Protecting your baby from the sun is very important because babies have a very thin and extremely sensitive skin that burns easily. Unprotected sun exposure can cause sunburn, blisters, high fever, heatstroke, and dehydration in babies. It can also increase the risk of skin cancer later in life.
This is why parents must do everything they can to keep their babies safe from the sun’s harmful UV rays. Read on to find out more about the use of sunscreen on babies, and other alternative ways for sun protection.
When Can Babies Wear Sunscreen?
For babies younger than 6 months, it is best to keep them out of direct sunlight and to use protective clothing. If your baby can’t be completely protected by shade and clothing, you can use a minimal amount of baby-safe sunscreen to small areas of baby’s body, such as the face, hands and feet. For babies 6 months of age and older, it is completely safe and recommendable to use sunscreen to all exposed areas of the body.
You should apply a small amount on a patch of your baby’s skin 48 hours prior to use, just to make sure your baby doesn’t develop a skin irritation.
Also, keep in mind that sunscreen should be used year-round. The sun’s UV rays can reach your baby’s skin even in winter through the clouds, so make sure you apply sunscreen whenever you go outside with your baby.
How Much Sunscreen Should Babies Wear?
Unless your child is under 6 months of age, more is better. You should apply sunscreen generously 15 to 30 minutes before going outside, and reapply at least every two hours if you spend more time outdoors. Sunscreen (even the waterproof kind) wears off after swimming or sweating.
Which Sunscreen Is Safest For Your Baby?
Since you are going to use sunscreen on a baby’s sensitive skin, you should choose a formula that is suitable for sensitive skin or specifically for children. Opt for a broad spectrum sunscreen (which protects against both UVA and UVB rays) that is water-resistant and with an SPF of 30-50.
To avoid skin irritation and rashes, you should choose a mineral (physical) formulation that contains titanium dioxide or zinc oxide. Unlike the ingredients in chemical sunscreens which are absorbed by the skin and can cause irritation or allergic reactions, zinc oxide and titanium dioxide are hypoallergenic ingredients that sit on top of the skin and form a barrier against the sun's rays. (These are the ones that tend to leave a white residue on the skin and are easily washed off).
You should also avoid sunscreens that contain insect repellents. While sunscreen must be frequently reapplied, insect repellent typically doesn't need to be reapplied. This is why if you need a repellent, you should buy a separate product and apply it after applying the sunscreen (with your pediatrician’s approval only).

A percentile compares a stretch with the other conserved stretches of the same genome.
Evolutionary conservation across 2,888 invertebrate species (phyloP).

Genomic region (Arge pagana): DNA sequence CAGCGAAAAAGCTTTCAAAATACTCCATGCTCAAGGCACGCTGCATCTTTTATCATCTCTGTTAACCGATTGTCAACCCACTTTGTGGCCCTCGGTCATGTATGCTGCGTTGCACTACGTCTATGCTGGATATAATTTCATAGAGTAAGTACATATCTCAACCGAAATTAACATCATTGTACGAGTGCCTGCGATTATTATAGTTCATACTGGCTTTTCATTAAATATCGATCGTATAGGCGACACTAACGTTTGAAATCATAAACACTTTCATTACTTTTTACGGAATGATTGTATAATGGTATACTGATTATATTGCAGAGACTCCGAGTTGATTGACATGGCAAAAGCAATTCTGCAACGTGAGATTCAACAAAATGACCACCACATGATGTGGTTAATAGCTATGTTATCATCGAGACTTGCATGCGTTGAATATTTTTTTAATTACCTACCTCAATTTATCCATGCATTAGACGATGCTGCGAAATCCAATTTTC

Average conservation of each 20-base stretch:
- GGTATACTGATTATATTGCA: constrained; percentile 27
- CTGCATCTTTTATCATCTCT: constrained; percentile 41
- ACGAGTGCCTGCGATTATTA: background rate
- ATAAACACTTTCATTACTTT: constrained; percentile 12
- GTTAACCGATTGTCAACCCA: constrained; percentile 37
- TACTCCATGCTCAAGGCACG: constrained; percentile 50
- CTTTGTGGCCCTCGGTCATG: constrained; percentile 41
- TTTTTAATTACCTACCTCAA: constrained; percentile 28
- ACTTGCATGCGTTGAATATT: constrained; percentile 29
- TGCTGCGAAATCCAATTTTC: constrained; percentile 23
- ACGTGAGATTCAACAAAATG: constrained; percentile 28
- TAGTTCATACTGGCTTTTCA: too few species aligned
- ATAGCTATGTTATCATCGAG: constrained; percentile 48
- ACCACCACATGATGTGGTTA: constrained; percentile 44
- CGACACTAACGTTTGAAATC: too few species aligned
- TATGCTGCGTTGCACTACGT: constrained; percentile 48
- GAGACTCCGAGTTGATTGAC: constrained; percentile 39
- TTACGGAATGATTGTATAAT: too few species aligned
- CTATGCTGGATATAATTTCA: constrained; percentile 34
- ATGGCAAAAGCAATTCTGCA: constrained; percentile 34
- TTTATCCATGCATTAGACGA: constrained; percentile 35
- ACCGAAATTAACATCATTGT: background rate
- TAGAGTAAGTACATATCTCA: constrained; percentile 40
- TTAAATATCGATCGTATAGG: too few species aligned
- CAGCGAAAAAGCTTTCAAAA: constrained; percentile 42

Tips For Protecting Your Baby From The Sun
If you are planning on taking your baby outside, here are some basic recommendations that will help you protect him from the sun:
- The best form of sun protection is prevention, so you should avoid going outside during peak hours – from 10 a.m. to 4 p.m., which is when the sun's rays are strongest.
- Stay in the shade as much as you can and avoid direct sunlight.
- Cover as much skin as possible with loose, light-coloured, sun-protective clothing with a UPF label or at least with a tight weave (one that is not see-through). A wide-brimmed hat is also recommended for keeping shade to the face, eyes, ears and back of the neck. If your baby lets you, also put on some sunglasses that will protect your child's eyes against UVA and UVB rays.
- Be a role-model. Kids learn by imitation and are more likely to wear a sun-protective outfit if they see you wearing one.
- Keep your baby Offer plenty of fluids (breast milk, formula, water or juices) if you are going to spend a lot of time out in the sun.
- Watch for signs of dehydration (fussiness, excessive crying, or redness of the skin). Especially in hot summer weather, your baby can easily become dehydrated. If your baby gets sunburns, move him out of the sun immediately and apply a cold compress to the affected areas. Ask your pediatrician about advice on what you can do to help your baby feel better until it goes away.